Did he provide pre-emptive intelligence about planned interrogations of alleged fellow informants, and if so why were those agents not rescued?

The Kenova team had access to MI5 and British army intelligence files but it is not known if the report will provide such an assessment.

Could lives have been saved if Stakeknife had been arrested and prosecuted instead of being allowed to continue working as an agent?

The families of those who died at Stakeknife’s hands, or as a result of orders he issued, would certainly argue that their loved ones would still be alive if he had been arrested and convicted.

How complicit were his handlers?

Did they direct his activities as an agent, did they point him towards IRA members the British army and security services wanted eliminated? To what extent did they protect him from prosecution, and how? Did they break the law?

It has been alleged that his handlers allowed him to take part in criminal activities that went well beyond what was permitted in relevant guidance they were supposed to follow.

British Home Office guidelines state that an agent should “not actively engage in planning or committing” crimes, and should only play “a minor role”.

They also say: “The need to protect an informant does not justify granting him immunity from arrest or prosecution for the crime if he fully participates in it with the requisite intent.”

Were IRA members sacrificed to protect Stakeknife’s identity?

A number of families of IRA members killed by the organisation’s internal security unit have claimed they were killed to divert suspicion from Stakeknife.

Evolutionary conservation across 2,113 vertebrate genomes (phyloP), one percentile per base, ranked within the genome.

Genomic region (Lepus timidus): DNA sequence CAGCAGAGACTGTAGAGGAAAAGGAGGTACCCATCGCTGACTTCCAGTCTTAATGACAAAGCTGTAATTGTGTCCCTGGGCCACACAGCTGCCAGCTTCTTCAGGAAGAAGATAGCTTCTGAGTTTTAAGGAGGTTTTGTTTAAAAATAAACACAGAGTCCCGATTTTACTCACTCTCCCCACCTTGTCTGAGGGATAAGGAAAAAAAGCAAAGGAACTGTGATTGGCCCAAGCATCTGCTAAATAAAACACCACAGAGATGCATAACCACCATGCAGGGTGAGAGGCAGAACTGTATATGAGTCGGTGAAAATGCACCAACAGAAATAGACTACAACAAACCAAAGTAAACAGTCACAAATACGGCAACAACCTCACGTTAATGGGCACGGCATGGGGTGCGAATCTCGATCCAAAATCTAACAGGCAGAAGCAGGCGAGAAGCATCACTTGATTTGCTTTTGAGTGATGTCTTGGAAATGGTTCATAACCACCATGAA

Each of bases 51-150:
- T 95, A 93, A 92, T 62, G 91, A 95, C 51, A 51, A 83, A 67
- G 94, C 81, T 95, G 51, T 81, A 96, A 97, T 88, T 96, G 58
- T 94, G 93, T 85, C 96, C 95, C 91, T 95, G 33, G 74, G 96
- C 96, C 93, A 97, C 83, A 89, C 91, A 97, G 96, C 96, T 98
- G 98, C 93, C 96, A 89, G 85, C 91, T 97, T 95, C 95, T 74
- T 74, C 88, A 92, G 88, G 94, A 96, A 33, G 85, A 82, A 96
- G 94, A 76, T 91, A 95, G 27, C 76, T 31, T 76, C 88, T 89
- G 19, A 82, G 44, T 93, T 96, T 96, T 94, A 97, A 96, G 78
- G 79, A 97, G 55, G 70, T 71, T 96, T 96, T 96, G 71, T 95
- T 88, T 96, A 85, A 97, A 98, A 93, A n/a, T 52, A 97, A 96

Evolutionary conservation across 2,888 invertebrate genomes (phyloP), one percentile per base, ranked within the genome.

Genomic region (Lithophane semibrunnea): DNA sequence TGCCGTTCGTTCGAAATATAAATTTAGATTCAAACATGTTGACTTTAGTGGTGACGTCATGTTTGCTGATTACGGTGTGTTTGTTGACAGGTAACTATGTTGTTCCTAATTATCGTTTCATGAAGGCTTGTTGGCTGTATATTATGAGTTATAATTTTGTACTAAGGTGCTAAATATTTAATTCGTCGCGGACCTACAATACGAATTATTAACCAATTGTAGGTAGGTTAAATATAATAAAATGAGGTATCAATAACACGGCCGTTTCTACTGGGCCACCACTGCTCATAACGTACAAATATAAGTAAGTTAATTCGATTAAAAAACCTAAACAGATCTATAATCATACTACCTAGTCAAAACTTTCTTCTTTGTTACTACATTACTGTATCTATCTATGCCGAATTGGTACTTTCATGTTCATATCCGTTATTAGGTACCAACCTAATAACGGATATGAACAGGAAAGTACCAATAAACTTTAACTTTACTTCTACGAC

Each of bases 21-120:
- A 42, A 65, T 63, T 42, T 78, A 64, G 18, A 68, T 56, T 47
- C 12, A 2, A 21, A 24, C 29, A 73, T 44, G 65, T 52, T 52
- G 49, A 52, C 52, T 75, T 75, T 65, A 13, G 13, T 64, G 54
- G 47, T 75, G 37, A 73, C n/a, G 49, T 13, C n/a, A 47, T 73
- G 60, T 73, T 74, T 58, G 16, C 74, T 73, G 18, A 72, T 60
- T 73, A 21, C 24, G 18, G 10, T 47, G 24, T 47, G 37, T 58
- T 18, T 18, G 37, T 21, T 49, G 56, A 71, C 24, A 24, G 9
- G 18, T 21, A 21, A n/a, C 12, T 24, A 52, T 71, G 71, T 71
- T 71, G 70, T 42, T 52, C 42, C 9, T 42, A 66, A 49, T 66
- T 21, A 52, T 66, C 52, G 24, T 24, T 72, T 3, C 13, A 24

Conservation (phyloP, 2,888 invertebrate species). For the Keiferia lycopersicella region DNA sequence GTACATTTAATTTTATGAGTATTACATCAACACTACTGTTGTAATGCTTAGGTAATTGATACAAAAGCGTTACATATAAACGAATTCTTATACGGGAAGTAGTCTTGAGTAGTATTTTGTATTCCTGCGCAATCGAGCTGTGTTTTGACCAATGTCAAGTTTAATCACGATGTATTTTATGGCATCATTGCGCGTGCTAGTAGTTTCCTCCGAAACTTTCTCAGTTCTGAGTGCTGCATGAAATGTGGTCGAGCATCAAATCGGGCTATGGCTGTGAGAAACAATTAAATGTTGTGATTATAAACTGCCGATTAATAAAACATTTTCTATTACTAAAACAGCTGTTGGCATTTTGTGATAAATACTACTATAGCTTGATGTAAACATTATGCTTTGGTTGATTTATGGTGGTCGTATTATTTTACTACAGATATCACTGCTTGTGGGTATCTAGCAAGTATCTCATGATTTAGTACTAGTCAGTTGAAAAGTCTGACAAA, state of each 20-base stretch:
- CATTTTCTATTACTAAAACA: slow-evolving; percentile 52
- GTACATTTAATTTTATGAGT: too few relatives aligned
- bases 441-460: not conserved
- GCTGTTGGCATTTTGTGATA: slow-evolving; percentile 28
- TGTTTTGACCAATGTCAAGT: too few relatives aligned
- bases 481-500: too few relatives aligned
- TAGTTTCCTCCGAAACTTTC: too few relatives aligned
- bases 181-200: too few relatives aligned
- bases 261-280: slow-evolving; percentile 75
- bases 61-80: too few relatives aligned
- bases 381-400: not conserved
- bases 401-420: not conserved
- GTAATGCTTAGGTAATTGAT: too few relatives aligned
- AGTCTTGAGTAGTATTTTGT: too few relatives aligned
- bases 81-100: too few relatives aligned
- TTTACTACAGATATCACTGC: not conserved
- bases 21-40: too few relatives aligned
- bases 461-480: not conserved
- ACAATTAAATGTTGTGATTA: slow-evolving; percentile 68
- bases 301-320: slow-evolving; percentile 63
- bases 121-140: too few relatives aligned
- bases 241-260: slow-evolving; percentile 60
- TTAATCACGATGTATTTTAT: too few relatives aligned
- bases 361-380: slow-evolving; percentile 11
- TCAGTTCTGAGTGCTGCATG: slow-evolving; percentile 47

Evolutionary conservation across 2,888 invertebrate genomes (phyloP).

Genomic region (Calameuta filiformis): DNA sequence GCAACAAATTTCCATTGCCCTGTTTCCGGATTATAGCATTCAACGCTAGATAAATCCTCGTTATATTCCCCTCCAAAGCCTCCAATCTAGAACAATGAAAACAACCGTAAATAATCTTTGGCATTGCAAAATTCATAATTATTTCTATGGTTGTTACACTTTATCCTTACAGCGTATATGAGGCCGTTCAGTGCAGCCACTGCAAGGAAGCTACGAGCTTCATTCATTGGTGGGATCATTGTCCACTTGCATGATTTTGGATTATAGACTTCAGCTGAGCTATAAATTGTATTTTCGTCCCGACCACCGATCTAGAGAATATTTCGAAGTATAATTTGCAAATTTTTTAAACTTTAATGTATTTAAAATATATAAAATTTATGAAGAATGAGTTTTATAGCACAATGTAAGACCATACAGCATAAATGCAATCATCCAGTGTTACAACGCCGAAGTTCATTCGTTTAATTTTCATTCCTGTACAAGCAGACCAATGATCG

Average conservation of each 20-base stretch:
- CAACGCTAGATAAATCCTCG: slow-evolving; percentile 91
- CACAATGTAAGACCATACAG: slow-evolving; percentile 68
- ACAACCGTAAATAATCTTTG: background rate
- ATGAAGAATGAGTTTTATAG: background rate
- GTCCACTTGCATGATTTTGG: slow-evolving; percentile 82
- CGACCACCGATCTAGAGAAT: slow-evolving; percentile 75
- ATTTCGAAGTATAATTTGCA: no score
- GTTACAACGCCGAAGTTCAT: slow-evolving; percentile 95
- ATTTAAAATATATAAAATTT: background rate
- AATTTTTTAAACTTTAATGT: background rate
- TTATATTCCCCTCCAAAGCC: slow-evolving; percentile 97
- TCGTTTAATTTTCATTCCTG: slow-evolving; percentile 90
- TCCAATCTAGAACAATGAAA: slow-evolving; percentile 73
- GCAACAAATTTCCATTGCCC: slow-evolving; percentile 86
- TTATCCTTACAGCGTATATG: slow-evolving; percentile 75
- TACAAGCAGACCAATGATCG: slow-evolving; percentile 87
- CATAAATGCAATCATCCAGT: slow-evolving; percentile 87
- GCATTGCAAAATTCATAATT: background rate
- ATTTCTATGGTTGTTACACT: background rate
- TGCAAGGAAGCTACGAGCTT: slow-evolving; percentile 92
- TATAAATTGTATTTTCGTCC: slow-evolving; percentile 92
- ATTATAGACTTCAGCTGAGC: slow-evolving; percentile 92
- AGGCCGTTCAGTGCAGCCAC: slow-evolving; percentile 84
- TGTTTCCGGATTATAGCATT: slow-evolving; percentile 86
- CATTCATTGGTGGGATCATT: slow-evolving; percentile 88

It is not known how many of those Stakeknife killed were actually informers.

It’s been alleged that his British Army handlers encouraged other informants working for them to attend planned meetings with the IRA’s notorious internal security unit in the knowledge that they were likely to be interrogated by Stakeknife and subsequently killed.

Was he the only agent or informant within the IRA’s internal security unit?

Former IRA members and police sources have claimed that Stakeknife was just one of a number of informers within the unit working for either British intelligence or RUC Special Branch, or in some cases both.

He is believed to have been appointed deputy head of the unit in 1978, the same year it’s understood he was recruited by the Force Research Unit.

The head of the unit was John Joe Magee, a former member of the British Special Boat Service, an elite unit similar to the SAS. Magee, who died in Dundalk in Co Louth in 1994, is also believed to have been an informer.

Some former IRA members have claimed that at one point the majority, if not all, members of the internal security unit may have been agents.

How widely was information he provided shared?

The FRU’s role included liaising with the Regional Heads of RUC Special Branch and the British security service MI5.

Kenova examined the extent to which the unit shared intelligence from its “golden egg” and how that intelligence was acted upon.

Is there evidence that RUC Special Branch knew of planned murders but failed to act to stop them?

Who knew and how high did information about his activities go?

Given his description as the “golden egg” of British military intelligence, how far up the military and political chain did knowledge of his activities go?

Were his activities authorised by the British Cabinet office, with sign off from senior politicians?

The reality is those are questions we may never get answers to, and the Kenova team itself may not know. Even if it does, the Official Secrets Act may mean the knowledge cannot be shared.